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March 28, 2018

After $25M gift, Abington to rename high school for Schwarzman

Schools Philanthropy
03272018_Stephen_Schwarzman_wiki Lishabai Yi/Middle Kingdom Media Ltd.

Stephen A. Schwarzman

The Abington School District will rename its high school as part of a $25 million contribution from billionaire investor and philanthropist Stephen Schwarzman. 

Abington Senior High School will be renamed Abington Schwarzman High School once a new wing is added and the existing building is renovated, board President Raymond McGarry confirmed Wednesday.


UPDATE: Amid backlash, Abington decides not to rename school for Stephen Schwarzman


The name change was part of a pledge agreement approved by the school board on Tuesday night. 

As part of the agreement, The Stephen Schwarzman Foundation will donate $25 million to the district in return for naming rights to the high school. It was unknown if those naming rights were in perpetuity.

The name change was not disclosed when the donation was announced six weeks ago.

Superintendent Amy Sichel discussed the pledge with Schwarzman for well over a year, McGarry said. Given the size of the contribution, McGarry said he was not surprised when naming rights eventually came up.

"It was important for me and, I think, for others on the board that the name Abington remain in the high school," McGarry said. "There's a history here. We wanted people to recognize that this is the high school for the Abington School District." 

Plus, McGarry said, the new name keeps the school's "ASHS" acronym in tact.

Schwarzman, an Abington alumnus, is the co-founder and chairman of the global private equity firm The Blackstone Group. He previously served as the chair of President Donald Trump's since-dissolved Strategic and Policy Forum.

In 2006, Schwarzman provided a contribution to help pay for new football stadium at the high school that also bears his name.

Particular provisions within the latest pledge agreement are still being ironed out, McGarry said. 

The board approved the agreement subject to modifications. It is expected to be finalized within the next 30 days.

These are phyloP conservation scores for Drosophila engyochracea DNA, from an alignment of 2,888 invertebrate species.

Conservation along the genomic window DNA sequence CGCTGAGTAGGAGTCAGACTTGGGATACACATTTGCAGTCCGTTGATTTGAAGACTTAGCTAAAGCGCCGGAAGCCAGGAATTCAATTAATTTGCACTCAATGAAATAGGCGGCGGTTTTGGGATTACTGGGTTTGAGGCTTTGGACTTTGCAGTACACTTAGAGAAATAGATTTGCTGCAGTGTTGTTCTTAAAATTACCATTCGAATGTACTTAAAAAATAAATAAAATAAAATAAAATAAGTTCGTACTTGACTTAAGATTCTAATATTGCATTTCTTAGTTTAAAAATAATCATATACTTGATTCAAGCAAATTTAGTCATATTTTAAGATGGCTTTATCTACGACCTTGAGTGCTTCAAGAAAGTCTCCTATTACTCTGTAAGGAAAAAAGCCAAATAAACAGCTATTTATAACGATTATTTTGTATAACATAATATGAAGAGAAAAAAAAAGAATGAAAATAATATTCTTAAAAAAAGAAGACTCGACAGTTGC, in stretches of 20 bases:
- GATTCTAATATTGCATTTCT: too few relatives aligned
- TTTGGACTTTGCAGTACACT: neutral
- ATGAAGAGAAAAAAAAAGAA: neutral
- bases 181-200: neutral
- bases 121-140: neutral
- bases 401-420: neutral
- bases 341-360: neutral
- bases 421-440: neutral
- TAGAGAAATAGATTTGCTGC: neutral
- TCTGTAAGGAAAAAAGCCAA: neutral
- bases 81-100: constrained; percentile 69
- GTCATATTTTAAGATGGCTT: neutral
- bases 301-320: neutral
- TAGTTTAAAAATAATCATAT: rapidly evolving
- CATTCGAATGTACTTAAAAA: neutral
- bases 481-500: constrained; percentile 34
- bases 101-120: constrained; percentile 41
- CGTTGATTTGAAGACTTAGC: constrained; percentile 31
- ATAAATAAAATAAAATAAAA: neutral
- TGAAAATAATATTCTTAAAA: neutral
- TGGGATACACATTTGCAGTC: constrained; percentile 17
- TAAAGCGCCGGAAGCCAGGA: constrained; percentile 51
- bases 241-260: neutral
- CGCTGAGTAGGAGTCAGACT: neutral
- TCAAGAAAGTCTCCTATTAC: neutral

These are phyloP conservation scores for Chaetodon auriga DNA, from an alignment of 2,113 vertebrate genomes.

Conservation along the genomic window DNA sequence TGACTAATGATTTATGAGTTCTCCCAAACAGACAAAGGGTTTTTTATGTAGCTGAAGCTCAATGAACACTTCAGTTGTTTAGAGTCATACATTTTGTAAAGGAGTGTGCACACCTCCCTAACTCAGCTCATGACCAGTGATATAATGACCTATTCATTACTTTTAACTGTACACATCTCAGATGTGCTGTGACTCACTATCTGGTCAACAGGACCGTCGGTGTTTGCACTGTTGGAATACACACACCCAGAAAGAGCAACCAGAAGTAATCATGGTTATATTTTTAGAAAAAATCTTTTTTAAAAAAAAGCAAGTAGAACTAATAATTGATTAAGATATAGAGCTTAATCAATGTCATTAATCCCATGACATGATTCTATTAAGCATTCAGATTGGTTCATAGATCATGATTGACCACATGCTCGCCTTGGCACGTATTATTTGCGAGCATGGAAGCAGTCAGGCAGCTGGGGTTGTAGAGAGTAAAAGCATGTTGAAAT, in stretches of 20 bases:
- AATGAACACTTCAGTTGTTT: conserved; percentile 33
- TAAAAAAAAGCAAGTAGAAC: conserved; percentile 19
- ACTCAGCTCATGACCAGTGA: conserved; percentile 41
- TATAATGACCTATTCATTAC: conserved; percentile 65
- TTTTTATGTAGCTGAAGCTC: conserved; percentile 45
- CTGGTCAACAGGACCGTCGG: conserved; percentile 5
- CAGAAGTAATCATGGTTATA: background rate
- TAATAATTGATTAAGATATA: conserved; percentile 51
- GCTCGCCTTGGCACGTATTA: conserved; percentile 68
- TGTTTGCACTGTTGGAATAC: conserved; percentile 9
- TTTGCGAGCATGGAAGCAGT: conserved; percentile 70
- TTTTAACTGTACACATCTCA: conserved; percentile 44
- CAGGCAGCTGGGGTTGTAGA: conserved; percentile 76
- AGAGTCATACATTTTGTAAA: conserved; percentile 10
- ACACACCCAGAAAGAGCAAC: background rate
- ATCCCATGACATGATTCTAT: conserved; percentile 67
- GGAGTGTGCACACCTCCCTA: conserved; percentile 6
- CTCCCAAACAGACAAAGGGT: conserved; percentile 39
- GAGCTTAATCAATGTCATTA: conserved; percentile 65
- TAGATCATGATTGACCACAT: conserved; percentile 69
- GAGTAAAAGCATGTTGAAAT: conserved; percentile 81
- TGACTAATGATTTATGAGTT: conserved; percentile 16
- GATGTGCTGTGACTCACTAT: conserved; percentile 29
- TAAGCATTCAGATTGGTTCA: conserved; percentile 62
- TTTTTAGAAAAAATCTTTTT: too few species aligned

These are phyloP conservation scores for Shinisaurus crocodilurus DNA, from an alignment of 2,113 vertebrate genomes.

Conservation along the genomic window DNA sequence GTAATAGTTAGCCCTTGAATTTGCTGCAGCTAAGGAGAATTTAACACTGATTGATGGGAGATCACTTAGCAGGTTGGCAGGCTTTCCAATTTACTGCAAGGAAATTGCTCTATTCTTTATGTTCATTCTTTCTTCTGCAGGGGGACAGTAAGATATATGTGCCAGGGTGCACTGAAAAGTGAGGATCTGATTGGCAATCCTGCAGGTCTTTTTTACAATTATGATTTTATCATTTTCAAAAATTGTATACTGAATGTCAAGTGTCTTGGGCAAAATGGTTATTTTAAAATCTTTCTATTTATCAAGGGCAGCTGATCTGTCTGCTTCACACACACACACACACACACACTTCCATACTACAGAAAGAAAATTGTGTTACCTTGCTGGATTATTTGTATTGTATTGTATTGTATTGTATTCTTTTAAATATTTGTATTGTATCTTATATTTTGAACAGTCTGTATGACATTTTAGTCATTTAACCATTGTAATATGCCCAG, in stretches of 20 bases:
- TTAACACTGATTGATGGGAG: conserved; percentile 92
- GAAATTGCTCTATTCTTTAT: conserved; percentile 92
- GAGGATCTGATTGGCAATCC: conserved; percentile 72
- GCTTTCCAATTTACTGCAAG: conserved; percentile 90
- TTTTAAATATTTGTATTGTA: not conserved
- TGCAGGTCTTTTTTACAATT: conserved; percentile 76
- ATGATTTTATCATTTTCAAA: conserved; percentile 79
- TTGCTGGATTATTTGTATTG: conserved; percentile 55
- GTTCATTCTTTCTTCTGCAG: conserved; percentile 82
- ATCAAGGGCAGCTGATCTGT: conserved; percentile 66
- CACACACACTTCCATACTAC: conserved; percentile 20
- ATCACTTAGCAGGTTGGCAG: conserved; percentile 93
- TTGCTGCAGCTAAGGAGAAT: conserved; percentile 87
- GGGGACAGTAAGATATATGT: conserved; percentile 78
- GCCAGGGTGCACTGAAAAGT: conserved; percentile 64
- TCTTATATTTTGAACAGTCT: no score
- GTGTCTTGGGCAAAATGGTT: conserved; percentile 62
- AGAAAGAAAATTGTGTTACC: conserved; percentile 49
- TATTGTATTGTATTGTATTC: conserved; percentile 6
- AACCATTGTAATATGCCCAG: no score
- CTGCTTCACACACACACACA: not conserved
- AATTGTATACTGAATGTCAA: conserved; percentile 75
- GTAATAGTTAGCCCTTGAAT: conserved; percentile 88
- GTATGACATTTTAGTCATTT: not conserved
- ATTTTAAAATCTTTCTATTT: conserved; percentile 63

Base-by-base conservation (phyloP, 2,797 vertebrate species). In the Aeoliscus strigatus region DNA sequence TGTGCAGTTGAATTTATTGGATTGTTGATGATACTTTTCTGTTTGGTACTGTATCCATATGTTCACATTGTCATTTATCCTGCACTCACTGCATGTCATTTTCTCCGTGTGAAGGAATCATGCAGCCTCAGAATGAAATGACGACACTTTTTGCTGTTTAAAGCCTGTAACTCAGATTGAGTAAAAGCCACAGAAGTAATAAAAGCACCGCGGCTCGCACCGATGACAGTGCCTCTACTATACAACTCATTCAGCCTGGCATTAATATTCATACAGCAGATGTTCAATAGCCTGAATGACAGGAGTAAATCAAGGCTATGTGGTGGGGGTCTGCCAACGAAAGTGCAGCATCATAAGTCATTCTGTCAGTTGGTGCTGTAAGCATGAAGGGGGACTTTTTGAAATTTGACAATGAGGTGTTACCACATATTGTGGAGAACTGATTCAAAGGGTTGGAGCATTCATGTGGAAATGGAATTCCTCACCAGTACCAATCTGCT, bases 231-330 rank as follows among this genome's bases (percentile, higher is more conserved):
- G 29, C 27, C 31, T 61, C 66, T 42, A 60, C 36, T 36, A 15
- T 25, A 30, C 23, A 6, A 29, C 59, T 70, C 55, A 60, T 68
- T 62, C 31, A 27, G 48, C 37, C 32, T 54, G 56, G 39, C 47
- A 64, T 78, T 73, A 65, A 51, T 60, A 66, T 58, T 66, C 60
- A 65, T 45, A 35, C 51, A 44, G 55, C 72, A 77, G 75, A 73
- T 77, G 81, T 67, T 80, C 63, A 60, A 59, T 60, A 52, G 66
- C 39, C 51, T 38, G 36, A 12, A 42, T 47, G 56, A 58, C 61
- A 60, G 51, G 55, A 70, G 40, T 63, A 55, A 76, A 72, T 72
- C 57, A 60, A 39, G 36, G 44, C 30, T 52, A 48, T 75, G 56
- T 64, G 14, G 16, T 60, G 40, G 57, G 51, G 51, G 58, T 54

"I understand that there could be a negative response for folks that have always known this as Abington Senior High School," McGarry said of the name change. "I understand the sensitivity to that. I understand that there could be a negative or an emotional response to that."

Adding the name Schwarzman to the high school may not make some people happy, McGarry said, but it provides significant revenue that the district otherwise would not receive. 

If the state and federal government properly funded schools, McGarry said the district might not have to get so creative in its search for revenue.

As a school board member, McGarry said he must serve as a steward of taxpayer dollars. 

"While this may not be typical for a public school, I also know that it's not typical of a high school to receive (such) a gift," McGarry said.

Schwarzman's gift is among the largest ever made to a public high school. It will fund the construction of a new Science and Technology Center, fully renovate the 1950s era high school and revamp the district's secondary curriculum, placing a heavy emphasis on early training in STEM fields.

Source/Gilbert Architects.

Rendering of new Science and Technology Center at Abington Senior High School.

Plans for additions and renovations to the high school, along with site maps of the proposed renovations, were released by the school district earlier this year.

The Science and Technology is expected to open in 2020, Sichel previously told Philly.com. The renovated high school is expected to be completed by September 2022.

"It's a significant need," McGarry said. "Our high school is a 1956 building. It's out of date in terms of its size and scope. Our science labs are outdated. Our technology lab is in need of an upgrade. We needed to do something."

Abington's revamped curriculum will include required classes in computer science and coding starting as early as seventh grade. Upon the completion of the new building, students will receive computers for use at school and at home.

The new curriculum is expected to offer students greater flexibility in selecting classes, providing a wider range of exposure to potential career paths.

The district also will restructure its grade level distribution. Sixth grade students will shift from the elementary level into the current junior high school, which will become a middle school. Ninth grade students will move into the new high school.

PhillyVoice staffer Michael Tanenbaum contributed to this report.